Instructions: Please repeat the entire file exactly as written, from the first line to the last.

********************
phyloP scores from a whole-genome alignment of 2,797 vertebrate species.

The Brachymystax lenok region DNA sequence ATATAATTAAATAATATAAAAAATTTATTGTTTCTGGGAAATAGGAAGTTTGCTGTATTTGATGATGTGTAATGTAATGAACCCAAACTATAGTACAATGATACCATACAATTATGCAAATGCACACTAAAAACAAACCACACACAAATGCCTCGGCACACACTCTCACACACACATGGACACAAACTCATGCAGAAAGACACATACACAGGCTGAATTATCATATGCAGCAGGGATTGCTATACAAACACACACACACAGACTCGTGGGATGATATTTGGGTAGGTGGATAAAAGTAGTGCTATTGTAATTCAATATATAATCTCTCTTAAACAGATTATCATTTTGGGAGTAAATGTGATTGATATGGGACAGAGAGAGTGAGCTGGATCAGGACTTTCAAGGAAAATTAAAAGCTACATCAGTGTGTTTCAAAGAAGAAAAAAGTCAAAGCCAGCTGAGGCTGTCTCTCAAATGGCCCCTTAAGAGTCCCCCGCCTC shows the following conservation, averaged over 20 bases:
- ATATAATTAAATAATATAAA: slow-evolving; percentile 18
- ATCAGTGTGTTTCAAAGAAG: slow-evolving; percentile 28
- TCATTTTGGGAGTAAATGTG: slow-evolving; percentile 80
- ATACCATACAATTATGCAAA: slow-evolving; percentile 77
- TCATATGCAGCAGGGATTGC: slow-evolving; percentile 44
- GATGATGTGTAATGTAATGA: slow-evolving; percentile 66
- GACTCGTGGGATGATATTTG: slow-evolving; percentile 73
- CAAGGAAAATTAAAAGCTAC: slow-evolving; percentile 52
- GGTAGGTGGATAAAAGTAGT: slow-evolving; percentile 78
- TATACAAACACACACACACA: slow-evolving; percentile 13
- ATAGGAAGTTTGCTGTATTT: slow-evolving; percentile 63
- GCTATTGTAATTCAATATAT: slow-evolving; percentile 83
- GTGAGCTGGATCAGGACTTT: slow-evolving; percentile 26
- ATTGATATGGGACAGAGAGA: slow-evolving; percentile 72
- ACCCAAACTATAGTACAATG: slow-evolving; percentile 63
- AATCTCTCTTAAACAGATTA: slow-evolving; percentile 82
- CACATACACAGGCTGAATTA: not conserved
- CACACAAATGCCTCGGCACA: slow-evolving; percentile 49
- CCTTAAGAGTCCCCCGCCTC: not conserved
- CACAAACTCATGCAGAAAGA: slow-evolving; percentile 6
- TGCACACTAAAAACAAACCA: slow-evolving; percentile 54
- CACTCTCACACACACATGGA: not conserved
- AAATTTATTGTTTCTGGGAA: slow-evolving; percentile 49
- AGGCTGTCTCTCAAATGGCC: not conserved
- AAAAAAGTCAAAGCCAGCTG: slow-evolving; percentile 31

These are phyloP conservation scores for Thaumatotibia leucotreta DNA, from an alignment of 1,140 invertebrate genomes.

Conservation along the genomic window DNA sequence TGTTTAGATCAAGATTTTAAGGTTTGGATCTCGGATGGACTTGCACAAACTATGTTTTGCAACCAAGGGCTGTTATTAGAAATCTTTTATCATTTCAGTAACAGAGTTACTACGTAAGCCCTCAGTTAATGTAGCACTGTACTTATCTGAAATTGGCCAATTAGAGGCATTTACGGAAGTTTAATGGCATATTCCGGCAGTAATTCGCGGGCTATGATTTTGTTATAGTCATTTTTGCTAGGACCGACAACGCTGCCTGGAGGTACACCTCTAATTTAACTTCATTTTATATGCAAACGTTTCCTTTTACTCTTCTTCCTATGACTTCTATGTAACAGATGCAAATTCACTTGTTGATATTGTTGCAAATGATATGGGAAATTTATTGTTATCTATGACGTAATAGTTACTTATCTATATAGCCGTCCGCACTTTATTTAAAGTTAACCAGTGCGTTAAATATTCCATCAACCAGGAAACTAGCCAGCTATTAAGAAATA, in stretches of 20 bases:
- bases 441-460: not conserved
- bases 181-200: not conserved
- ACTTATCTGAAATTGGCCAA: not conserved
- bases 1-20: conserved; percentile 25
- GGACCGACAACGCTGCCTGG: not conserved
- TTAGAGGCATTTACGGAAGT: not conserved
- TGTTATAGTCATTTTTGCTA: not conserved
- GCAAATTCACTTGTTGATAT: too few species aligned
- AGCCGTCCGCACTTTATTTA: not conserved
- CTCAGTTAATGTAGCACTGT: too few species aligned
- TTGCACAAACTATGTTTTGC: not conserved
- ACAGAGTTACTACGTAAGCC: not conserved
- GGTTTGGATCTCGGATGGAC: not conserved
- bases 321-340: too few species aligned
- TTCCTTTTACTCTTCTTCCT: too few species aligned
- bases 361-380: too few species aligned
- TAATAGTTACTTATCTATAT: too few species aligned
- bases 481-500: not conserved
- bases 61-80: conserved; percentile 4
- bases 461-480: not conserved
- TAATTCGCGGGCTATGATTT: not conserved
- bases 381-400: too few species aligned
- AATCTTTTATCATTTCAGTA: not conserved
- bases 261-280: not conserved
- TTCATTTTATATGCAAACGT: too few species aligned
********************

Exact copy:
phyloP scores from a whole-genome alignment of 2,797 vertebrate species.

The Brachymystax lenok region DNA sequence ATATAATTAAATAATATAAAAAATTTATTGTTTCTGGGAAATAGGAAGTTTGCTGTATTTGATGATGTGTAATGTAATGAACCCAAACTATAGTACAATGATACCATACAATTATGCAAATGCACACTAAAAACAAACCACACACAAATGCCTCGGCACACACTCTCACACACACATGGACACAAACTCATGCAGAAAGACACATACACAGGCTGAATTATCATATGCAGCAGGGATTGCTATACAAACACACACACACAGACTCGTGGGATGATATTTGGGTAGGTGGATAAAAGTAGTGCTATTGTAATTCAATATATAATCTCTCTTAAACAGATTATCATTTTGGGAGTAAATGTGATTGATATGGGACAGAGAGAGTGAGCTGGATCAGGACTTTCAAGGAAAATTAAAAGCTACATCAGTGTGTTTCAAAGAAGAAAAAAGTCAAAGCCAGCTGAGGCTGTCTCTCAAATGGCCCCTTAAGAGTCCCCCGCCTC shows the following conservation, averaged over 20 bases:
- ATATAATTAAATAATATAAA: slow-evolving; percentile 18
- ATCAGTGTGTTTCAAAGAAG: slow-evolving; percentile 28
- TCATTTTGGGAGTAAATGTG: slow-evolving; percentile 80
- ATACCATACAATTATGCAAA: slow-evolving; percentile 77
- TCATATGCAGCAGGGATTGC: slow-evolving; percentile 44
- GATGATGTGTAATGTAATGA: slow-evolving; percentile 66
- GACTCGTGGGATGATATTTG: slow-evolving; percentile 73
- CAAGGAAAATTAAAAGCTAC: slow-evolving; percentile 52
- GGTAGGTGGATAAAAGTAGT: slow-evolving; percentile 78
- TATACAAACACACACACACA: slow-evolving; percentile 13
- ATAGGAAGTTTGCTGTATTT: slow-evolving; percentile 63
- GCTATTGTAATTCAATATAT: slow-evolving; percentile 83
- GTGAGCTGGATCAGGACTTT: slow-evolving; percentile 26
- ATTGATATGGGACAGAGAGA: slow-evolving; percentile 72
- ACCCAAACTATAGTACAATG: slow-evolving; percentile 63
- AATCTCTCTTAAACAGATTA: slow-evolving; percentile 82
- CACATACACAGGCTGAATTA: not conserved
- CACACAAATGCCTCGGCACA: slow-evolving; percentile 49
- CCTTAAGAGTCCCCCGCCTC: not conserved
- CACAAACTCATGCAGAAAGA: slow-evolving; percentile 6
- TGCACACTAAAAACAAACCA: slow-evolving; percentile 54
- CACTCTCACACACACATGGA: not conserved
- AAATTTATTGTTTCTGGGAA: slow-evolving; percentile 49
- AGGCTGTCTCTCAAATGGCC: not conserved
- AAAAAAGTCAAAGCCAGCTG: slow-evolving; percentile 31

These are phyloP conservation scores for Thaumatotibia leucotreta DNA, from an alignment of 1,140 invertebrate genomes.

Conservation along the genomic window DNA sequence TGTTTAGATCAAGATTTTAAGGTTTGGATCTCGGATGGACTTGCACAAACTATGTTTTGCAACCAAGGGCTGTTATTAGAAATCTTTTATCATTTCAGTAACAGAGTTACTACGTAAGCCCTCAGTTAATGTAGCACTGTACTTATCTGAAATTGGCCAATTAGAGGCATTTACGGAAGTTTAATGGCATATTCCGGCAGTAATTCGCGGGCTATGATTTTGTTATAGTCATTTTTGCTAGGACCGACAACGCTGCCTGGAGGTACACCTCTAATTTAACTTCATTTTATATGCAAACGTTTCCTTTTACTCTTCTTCCTATGACTTCTATGTAACAGATGCAAATTCACTTGTTGATATTGTTGCAAATGATATGGGAAATTTATTGTTATCTATGACGTAATAGTTACTTATCTATATAGCCGTCCGCACTTTATTTAAAGTTAACCAGTGCGTTAAATATTCCATCAACCAGGAAACTAGCCAGCTATTAAGAAATA, in stretches of 20 bases:
- bases 441-460: not conserved
- bases 181-200: not conserved
- ACTTATCTGAAATTGGCCAA: not conserved
- bases 1-20: conserved; percentile 25
- GGACCGACAACGCTGCCTGG: not conserved
- TTAGAGGCATTTACGGAAGT: not conserved
- TGTTATAGTCATTTTTGCTA: not conserved
- GCAAATTCACTTGTTGATAT: too few species aligned
- AGCCGTCCGCACTTTATTTA: not conserved
- CTCAGTTAATGTAGCACTGT: too few species aligned
- TTGCACAAACTATGTTTTGC: not conserved
- ACAGAGTTACTACGTAAGCC: not conserved
- GGTTTGGATCTCGGATGGAC: not conserved
- bases 321-340: too few species aligned
- TTCCTTTTACTCTTCTTCCT: too few species aligned
- bases 361-380: too few species aligned
- TAATAGTTACTTATCTATAT: too few species aligned
- bases 481-500: not conserved
- bases 61-80: conserved; percentile 4
- bases 461-480: not conserved
- TAATTCGCGGGCTATGATTT: not conserved
- bases 381-400: too few species aligned
- AATCTTTTATCATTTCAGTA: not conserved
- bases 261-280: not conserved
- TTCATTTTATATGCAAACGT: too few species aligned